Notes on Introduction to Philosophy -- Phil A201
William Jamison - Instructor
Fifth lecture notes for Introduction to Philosophy
There are quite a few wonderful sites with information and texts on Descartes. One link is a very well done presentation on the Meditations. Try this one for an overall picture of Descartes' life. Both of these links are different than the one given in the syllabus.
Slide 1: Descartes
Explanation: While for Augustine it was necessary to believe in order to understand -- so faith was prior to reason, and for Anselm faith sought understanding, and for Aquinas reason and faith were mutually supportive, with Descartes we move into the Modern period. His efforts are to establish a firm basis for our knowledge and this firm basis will be the logical certainty of the cogito and that which is clear and distinct to the thinking substance. His work begins what is known as rationalism.
Slide 2: René Descartes 1596 - 1650
Slide 3: René Descartes
Slide 4: René Descartes
Slide 5: René Descartes
Any interesting video that brings up Descartes is Mindwalk VHS ~ with Liv Ullmann (1991)
There are a number of sites available with information on Thomas Hobbes.
Slide 1: Thomas Hobbes
Explanation: Hobbes is arguably the first British empiricist, though this is usually considered Locke for reasons we will discuss with Locke. It is also arguable to view Hobbes as an example of a behaviorist, though this is also an interpretive issue. It is clear that Galileo had a great impact on his thought and his views can be seen as an application of Galileo's interest in movement to the human body.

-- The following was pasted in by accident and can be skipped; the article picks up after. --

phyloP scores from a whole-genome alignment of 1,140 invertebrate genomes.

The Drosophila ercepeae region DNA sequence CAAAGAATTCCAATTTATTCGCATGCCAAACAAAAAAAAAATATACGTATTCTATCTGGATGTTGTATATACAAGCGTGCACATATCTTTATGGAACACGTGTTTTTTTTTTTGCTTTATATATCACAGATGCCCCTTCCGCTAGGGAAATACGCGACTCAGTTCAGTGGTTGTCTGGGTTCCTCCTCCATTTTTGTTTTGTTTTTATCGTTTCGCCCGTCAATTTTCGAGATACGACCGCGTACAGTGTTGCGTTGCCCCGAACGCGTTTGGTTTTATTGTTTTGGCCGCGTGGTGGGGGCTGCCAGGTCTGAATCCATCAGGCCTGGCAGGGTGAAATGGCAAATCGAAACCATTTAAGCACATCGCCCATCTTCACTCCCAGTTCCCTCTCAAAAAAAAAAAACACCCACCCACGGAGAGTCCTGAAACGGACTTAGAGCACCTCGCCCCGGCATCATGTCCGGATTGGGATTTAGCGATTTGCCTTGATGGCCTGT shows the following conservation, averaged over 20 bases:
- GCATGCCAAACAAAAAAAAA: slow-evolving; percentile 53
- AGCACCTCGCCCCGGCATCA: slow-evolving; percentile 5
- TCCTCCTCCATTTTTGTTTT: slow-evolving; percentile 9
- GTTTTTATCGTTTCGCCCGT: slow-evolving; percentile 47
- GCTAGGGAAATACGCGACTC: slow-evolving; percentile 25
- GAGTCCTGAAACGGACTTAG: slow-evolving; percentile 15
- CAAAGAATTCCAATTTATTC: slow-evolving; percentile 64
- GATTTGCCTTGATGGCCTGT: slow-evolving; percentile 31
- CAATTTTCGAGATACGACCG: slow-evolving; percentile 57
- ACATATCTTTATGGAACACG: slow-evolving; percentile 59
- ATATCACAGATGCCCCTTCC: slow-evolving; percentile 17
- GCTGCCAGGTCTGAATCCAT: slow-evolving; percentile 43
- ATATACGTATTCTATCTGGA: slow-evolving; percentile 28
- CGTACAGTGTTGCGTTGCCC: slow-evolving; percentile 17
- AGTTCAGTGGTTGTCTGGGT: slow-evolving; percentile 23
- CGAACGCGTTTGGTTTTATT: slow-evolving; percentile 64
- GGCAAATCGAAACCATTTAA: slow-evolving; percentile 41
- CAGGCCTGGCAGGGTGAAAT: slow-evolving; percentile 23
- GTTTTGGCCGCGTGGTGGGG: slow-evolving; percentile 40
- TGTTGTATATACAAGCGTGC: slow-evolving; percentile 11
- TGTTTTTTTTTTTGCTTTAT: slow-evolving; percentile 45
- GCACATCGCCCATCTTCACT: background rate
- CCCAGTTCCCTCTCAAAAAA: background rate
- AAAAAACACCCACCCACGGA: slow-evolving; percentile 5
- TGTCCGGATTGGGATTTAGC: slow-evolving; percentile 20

Slide 2: Leviathan
Hobbes is the first of the social contract philosophers. Locke and Rousseau are others. A contemporary who uses the concept of social contract theory to develop a theory of justice is John Rawls.
Slide 3: Absolute Monarch - best
How much of Hobbes support for the absolute monarch is a result of the almost constant civil war during his life time? Even though he supported the absolute monarch, Hobbes is still viewed as the first liberal philosopher (by many) because the legitimacy of the monarch's authority was not Divine Right but the social contract.
Slide 4: Reformation - Bible as the source of all religious authority
Explanation: Both Hobbes and Spinoza must also be viewed in light of the reformation and what that was doing to religious belief, relationship of religious institutions to the state, and theories of ethics.
Slide 1: Spinoza
Slide 2: Tractatus Theologico-Politicus
Explanation: The greatest impact Spinoza had was after his death, since he published little during his life. However, his effect on the religious views of Locke and the work of Leibniz are of major importance.
Slide 3: Revelation as Practical
Explanation: If we look at the chain backwards from Jefferson to Locke to Spinoza we see a chain of thinking that effected religious freedom in the Virginia and the US. It seems pretty clear that Spinoza's interest in religious toleration because of his belief that science was the way to know God, had an impact on Locke and his support of religious toleration. Locke in turn had great impact on Jefferson. The result is the first attempt in our history of a nation resolved to prevent religious dogma or institutions from having control over law in general or each other.
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